Spotted by Android Police, this feature, called “Easy Unlock”, is by default disabled, but people running Chrome OS on the dev channel can enable it with chrome://flags/#enable-easy-unlock.
It is still not known what kind of technology the unlock feature would use for sensing the Android device proximity. It could be Bluetooth, Wi-fi or even Near Field Communication, which although Chrome does not support at present, is being worked on.
Like I said, no one knows what type of connection it will be, because the feature doesn’t actually function yet. There is only the setup and description for now, and even that is still unfinished.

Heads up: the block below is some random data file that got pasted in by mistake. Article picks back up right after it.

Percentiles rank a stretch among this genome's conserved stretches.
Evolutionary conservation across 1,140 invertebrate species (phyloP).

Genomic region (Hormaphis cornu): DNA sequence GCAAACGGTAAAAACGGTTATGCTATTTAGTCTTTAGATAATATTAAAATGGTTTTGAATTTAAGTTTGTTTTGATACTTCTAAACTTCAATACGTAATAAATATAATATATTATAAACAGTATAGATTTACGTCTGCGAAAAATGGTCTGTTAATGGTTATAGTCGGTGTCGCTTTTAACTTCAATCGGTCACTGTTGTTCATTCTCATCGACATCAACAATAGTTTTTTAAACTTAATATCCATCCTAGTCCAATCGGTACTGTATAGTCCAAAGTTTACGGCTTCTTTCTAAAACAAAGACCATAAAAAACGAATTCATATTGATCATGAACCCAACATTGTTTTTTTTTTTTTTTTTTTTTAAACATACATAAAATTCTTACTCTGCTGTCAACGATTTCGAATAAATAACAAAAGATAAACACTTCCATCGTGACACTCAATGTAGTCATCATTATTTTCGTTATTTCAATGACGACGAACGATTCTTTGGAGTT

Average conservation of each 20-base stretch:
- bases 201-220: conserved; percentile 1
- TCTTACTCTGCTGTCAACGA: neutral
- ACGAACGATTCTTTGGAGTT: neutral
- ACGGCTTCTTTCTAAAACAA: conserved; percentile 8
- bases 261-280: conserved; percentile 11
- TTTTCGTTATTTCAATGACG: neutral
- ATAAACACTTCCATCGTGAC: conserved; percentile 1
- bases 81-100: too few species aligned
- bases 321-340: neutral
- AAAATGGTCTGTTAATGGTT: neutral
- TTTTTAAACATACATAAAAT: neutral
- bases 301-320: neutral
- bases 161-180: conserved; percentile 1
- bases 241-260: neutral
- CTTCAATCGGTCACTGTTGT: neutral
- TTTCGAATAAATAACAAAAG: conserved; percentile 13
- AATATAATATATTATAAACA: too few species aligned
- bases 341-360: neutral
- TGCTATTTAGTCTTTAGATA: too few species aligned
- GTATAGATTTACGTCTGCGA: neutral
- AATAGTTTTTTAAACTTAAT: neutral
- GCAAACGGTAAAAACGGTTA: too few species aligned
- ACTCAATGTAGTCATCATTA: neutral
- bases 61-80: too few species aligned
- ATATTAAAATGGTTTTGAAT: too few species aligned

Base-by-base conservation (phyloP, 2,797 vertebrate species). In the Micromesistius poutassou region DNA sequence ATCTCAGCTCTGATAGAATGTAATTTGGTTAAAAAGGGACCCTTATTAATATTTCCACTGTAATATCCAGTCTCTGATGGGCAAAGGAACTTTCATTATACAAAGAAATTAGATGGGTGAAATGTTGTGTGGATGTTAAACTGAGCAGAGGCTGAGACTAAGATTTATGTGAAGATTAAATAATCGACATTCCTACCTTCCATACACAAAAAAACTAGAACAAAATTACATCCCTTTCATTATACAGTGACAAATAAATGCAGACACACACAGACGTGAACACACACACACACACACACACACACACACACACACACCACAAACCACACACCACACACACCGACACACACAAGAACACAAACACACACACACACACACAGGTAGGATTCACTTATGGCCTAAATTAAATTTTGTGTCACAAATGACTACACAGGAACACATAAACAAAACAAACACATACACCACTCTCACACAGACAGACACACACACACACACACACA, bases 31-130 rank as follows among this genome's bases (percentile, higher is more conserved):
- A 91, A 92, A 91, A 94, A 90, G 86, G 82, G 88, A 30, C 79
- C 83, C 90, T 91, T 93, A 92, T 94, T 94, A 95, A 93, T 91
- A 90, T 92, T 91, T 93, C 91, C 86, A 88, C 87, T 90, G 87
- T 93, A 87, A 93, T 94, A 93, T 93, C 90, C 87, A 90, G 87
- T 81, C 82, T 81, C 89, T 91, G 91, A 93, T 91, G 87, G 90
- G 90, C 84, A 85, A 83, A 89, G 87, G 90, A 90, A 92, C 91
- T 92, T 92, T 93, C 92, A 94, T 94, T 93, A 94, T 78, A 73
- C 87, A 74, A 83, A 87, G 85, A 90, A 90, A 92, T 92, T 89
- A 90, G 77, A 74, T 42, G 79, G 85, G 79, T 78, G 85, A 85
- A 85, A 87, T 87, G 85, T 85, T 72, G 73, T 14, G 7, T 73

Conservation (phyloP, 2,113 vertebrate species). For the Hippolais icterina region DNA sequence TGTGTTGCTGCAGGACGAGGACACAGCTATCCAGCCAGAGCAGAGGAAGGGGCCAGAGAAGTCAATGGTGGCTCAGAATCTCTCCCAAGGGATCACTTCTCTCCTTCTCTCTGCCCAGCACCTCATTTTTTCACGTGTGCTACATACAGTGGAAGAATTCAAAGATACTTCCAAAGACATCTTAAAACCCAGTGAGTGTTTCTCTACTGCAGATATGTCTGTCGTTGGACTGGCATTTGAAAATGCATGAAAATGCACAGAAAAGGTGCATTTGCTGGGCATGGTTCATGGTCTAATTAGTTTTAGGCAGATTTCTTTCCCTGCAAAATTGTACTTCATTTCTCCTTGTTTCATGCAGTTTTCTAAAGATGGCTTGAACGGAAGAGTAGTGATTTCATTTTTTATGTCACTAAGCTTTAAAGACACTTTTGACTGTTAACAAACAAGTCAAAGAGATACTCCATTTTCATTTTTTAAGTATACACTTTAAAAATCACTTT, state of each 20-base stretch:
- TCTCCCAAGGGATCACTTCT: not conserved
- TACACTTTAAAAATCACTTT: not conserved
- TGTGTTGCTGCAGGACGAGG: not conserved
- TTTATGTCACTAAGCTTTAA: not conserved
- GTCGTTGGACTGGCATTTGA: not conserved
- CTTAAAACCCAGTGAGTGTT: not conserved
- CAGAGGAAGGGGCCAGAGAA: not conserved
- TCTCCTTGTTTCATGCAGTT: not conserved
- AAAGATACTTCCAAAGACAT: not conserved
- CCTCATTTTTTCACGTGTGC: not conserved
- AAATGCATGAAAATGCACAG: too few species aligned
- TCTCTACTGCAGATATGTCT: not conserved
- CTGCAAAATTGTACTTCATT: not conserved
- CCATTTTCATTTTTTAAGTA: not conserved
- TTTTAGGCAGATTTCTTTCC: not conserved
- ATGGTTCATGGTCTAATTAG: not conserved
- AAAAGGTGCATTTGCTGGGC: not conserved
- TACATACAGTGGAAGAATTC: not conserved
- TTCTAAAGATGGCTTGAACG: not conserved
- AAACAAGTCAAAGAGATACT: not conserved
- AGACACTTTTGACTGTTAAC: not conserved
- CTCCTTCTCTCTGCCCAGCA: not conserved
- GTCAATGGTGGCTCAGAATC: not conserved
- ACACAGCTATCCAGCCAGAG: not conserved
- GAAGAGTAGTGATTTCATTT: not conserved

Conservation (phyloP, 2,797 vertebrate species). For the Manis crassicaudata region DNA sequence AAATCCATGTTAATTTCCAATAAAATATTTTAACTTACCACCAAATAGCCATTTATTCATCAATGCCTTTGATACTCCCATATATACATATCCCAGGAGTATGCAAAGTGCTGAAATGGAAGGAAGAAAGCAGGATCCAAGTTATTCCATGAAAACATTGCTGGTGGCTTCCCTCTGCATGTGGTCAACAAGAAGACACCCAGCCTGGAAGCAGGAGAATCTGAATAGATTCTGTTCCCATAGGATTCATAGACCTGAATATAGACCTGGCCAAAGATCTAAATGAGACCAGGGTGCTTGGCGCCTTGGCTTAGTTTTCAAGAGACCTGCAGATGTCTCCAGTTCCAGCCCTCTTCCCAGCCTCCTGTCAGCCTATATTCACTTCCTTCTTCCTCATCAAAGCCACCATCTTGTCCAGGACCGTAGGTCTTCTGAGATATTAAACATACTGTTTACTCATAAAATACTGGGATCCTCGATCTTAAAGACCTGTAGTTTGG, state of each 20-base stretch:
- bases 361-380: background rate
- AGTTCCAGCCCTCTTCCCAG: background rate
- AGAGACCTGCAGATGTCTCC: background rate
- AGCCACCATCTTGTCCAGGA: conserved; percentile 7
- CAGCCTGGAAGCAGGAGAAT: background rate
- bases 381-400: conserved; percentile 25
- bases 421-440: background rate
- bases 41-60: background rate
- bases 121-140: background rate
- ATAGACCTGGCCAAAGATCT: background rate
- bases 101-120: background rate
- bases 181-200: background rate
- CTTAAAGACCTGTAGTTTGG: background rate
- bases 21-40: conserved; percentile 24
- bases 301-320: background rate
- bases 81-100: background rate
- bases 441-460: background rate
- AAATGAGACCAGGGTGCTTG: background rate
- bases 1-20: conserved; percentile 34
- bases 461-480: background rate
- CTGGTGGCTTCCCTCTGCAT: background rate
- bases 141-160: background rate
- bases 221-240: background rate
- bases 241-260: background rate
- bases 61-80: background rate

This is a great idea, but Google didn’t come up with it. There is a desktop utility called Blueproximity that has been around for a few years.
From the project’s Sourceforge page:
This software helps you add a little more security to your desktop. It does so by detecting one of your bluetooth devices, most likely your mobile phone, and keeping track of its distance. If you move away from your computer and the distance is above a certain level (no measurement in meters is possible) for a given time, it automatically locks your desktop (or starts any other shell command you want).
Once away your computer awaits its master back – if you are nearer than a given level for a set time your computer unlocks magically without any interaction (or starts any other shell command you want).
It is also a similar concept to the electronic car door “unlock with key fob” gimmick.